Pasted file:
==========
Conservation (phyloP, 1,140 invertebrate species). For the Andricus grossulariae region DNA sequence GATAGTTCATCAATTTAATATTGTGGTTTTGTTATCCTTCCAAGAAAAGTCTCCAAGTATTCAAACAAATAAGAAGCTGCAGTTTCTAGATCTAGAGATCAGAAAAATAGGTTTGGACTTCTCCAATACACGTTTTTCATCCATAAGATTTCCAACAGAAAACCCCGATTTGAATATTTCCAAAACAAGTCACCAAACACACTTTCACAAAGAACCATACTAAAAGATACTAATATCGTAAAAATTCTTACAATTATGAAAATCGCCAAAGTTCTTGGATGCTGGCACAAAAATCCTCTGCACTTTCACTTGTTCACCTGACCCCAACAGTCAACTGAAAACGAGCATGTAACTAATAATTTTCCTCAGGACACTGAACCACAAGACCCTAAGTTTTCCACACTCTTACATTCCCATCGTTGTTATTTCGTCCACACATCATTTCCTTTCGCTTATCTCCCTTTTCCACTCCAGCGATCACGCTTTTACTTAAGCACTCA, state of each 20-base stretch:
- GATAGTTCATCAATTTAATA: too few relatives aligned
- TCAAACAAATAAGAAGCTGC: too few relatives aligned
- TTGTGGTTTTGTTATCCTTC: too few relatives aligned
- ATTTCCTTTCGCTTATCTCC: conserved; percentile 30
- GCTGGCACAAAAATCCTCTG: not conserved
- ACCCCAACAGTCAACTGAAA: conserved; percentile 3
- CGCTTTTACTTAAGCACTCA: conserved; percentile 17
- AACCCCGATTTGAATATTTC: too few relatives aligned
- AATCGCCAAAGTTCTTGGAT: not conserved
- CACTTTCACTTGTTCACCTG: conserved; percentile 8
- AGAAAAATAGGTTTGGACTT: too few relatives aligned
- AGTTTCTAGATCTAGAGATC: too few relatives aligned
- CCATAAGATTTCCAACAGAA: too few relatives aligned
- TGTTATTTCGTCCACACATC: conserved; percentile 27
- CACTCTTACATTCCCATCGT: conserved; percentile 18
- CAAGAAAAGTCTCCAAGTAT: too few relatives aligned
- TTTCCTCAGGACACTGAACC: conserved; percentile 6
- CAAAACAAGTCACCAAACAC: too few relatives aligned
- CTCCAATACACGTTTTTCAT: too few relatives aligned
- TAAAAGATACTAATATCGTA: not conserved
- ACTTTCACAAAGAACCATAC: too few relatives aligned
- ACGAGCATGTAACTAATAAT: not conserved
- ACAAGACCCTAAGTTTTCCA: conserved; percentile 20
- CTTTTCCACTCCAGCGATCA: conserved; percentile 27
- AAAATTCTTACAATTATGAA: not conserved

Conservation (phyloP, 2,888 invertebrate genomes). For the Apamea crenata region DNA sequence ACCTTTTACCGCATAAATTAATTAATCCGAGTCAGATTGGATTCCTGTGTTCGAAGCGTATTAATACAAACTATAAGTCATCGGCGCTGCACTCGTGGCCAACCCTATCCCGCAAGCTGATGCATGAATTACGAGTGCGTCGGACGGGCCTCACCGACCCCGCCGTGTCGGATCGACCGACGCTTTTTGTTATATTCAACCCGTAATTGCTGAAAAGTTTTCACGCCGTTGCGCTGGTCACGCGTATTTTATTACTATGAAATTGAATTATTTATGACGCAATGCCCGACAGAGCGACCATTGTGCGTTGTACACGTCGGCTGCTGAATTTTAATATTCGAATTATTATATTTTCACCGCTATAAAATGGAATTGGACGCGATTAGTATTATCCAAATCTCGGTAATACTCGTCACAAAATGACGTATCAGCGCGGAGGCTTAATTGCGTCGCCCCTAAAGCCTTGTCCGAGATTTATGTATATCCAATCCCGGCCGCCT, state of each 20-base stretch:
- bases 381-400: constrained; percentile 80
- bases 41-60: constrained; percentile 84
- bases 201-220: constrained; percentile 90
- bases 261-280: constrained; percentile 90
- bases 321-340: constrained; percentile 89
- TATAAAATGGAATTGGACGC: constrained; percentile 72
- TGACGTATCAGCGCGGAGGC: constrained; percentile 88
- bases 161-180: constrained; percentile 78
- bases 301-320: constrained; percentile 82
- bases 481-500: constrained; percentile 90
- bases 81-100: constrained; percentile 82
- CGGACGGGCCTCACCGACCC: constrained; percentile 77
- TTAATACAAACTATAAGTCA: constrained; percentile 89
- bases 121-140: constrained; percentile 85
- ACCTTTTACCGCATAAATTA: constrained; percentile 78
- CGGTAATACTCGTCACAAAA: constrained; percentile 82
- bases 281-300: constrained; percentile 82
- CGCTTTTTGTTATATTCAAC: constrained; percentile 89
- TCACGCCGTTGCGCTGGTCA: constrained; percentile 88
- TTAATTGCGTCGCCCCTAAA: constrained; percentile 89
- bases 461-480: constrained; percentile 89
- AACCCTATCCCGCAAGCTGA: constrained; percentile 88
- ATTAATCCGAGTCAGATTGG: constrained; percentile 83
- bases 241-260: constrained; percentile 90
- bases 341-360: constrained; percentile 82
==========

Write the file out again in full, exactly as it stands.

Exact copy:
Conservation (phyloP, 1,140 invertebrate species). For the Andricus grossulariae region DNA sequence GATAGTTCATCAATTTAATATTGTGGTTTTGTTATCCTTCCAAGAAAAGTCTCCAAGTATTCAAACAAATAAGAAGCTGCAGTTTCTAGATCTAGAGATCAGAAAAATAGGTTTGGACTTCTCCAATACACGTTTTTCATCCATAAGATTTCCAACAGAAAACCCCGATTTGAATATTTCCAAAACAAGTCACCAAACACACTTTCACAAAGAACCATACTAAAAGATACTAATATCGTAAAAATTCTTACAATTATGAAAATCGCCAAAGTTCTTGGATGCTGGCACAAAAATCCTCTGCACTTTCACTTGTTCACCTGACCCCAACAGTCAACTGAAAACGAGCATGTAACTAATAATTTTCCTCAGGACACTGAACCACAAGACCCTAAGTTTTCCACACTCTTACATTCCCATCGTTGTTATTTCGTCCACACATCATTTCCTTTCGCTTATCTCCCTTTTCCACTCCAGCGATCACGCTTTTACTTAAGCACTCA, state of each 20-base stretch:
- GATAGTTCATCAATTTAATA: too few relatives aligned
- TCAAACAAATAAGAAGCTGC: too few relatives aligned
- TTGTGGTTTTGTTATCCTTC: too few relatives aligned
- ATTTCCTTTCGCTTATCTCC: conserved; percentile 30
- GCTGGCACAAAAATCCTCTG: not conserved
- ACCCCAACAGTCAACTGAAA: conserved; percentile 3
- CGCTTTTACTTAAGCACTCA: conserved; percentile 17
- AACCCCGATTTGAATATTTC: too few relatives aligned
- AATCGCCAAAGTTCTTGGAT: not conserved
- CACTTTCACTTGTTCACCTG: conserved; percentile 8
- AGAAAAATAGGTTTGGACTT: too few relatives aligned
- AGTTTCTAGATCTAGAGATC: too few relatives aligned
- CCATAAGATTTCCAACAGAA: too few relatives aligned
- TGTTATTTCGTCCACACATC: conserved; percentile 27
- CACTCTTACATTCCCATCGT: conserved; percentile 18
- CAAGAAAAGTCTCCAAGTAT: too few relatives aligned
- TTTCCTCAGGACACTGAACC: conserved; percentile 6
- CAAAACAAGTCACCAAACAC: too few relatives aligned
- CTCCAATACACGTTTTTCAT: too few relatives aligned
- TAAAAGATACTAATATCGTA: not conserved
- ACTTTCACAAAGAACCATAC: too few relatives aligned
- ACGAGCATGTAACTAATAAT: not conserved
- ACAAGACCCTAAGTTTTCCA: conserved; percentile 20
- CTTTTCCACTCCAGCGATCA: conserved; percentile 27
- AAAATTCTTACAATTATGAA: not conserved

Conservation (phyloP, 2,888 invertebrate genomes). For the Apamea crenata region DNA sequence ACCTTTTACCGCATAAATTAATTAATCCGAGTCAGATTGGATTCCTGTGTTCGAAGCGTATTAATACAAACTATAAGTCATCGGCGCTGCACTCGTGGCCAACCCTATCCCGCAAGCTGATGCATGAATTACGAGTGCGTCGGACGGGCCTCACCGACCCCGCCGTGTCGGATCGACCGACGCTTTTTGTTATATTCAACCCGTAATTGCTGAAAAGTTTTCACGCCGTTGCGCTGGTCACGCGTATTTTATTACTATGAAATTGAATTATTTATGACGCAATGCCCGACAGAGCGACCATTGTGCGTTGTACACGTCGGCTGCTGAATTTTAATATTCGAATTATTATATTTTCACCGCTATAAAATGGAATTGGACGCGATTAGTATTATCCAAATCTCGGTAATACTCGTCACAAAATGACGTATCAGCGCGGAGGCTTAATTGCGTCGCCCCTAAAGCCTTGTCCGAGATTTATGTATATCCAATCCCGGCCGCCT, state of each 20-base stretch:
- bases 381-400: constrained; percentile 80
- bases 41-60: constrained; percentile 84
- bases 201-220: constrained; percentile 90
- bases 261-280: constrained; percentile 90
- bases 321-340: constrained; percentile 89
- TATAAAATGGAATTGGACGC: constrained; percentile 72
- TGACGTATCAGCGCGGAGGC: constrained; percentile 88
- bases 161-180: constrained; percentile 78
- bases 301-320: constrained; percentile 82
- bases 481-500: constrained; percentile 90
- bases 81-100: constrained; percentile 82
- CGGACGGGCCTCACCGACCC: constrained; percentile 77
- TTAATACAAACTATAAGTCA: constrained; percentile 89
- bases 121-140: constrained; percentile 85
- ACCTTTTACCGCATAAATTA: constrained; percentile 78
- CGGTAATACTCGTCACAAAA: constrained; percentile 82
- bases 281-300: constrained; percentile 82
- CGCTTTTTGTTATATTCAAC: constrained; percentile 89
- TCACGCCGTTGCGCTGGTCA: constrained; percentile 88
- TTAATTGCGTCGCCCCTAAA: constrained; percentile 89
- bases 461-480: constrained; percentile 89
- AACCCTATCCCGCAAGCTGA: constrained; percentile 88
- ATTAATCCGAGTCAGATTGG: constrained; percentile 83
- bases 241-260: constrained; percentile 90
- bases 341-360: constrained; percentile 82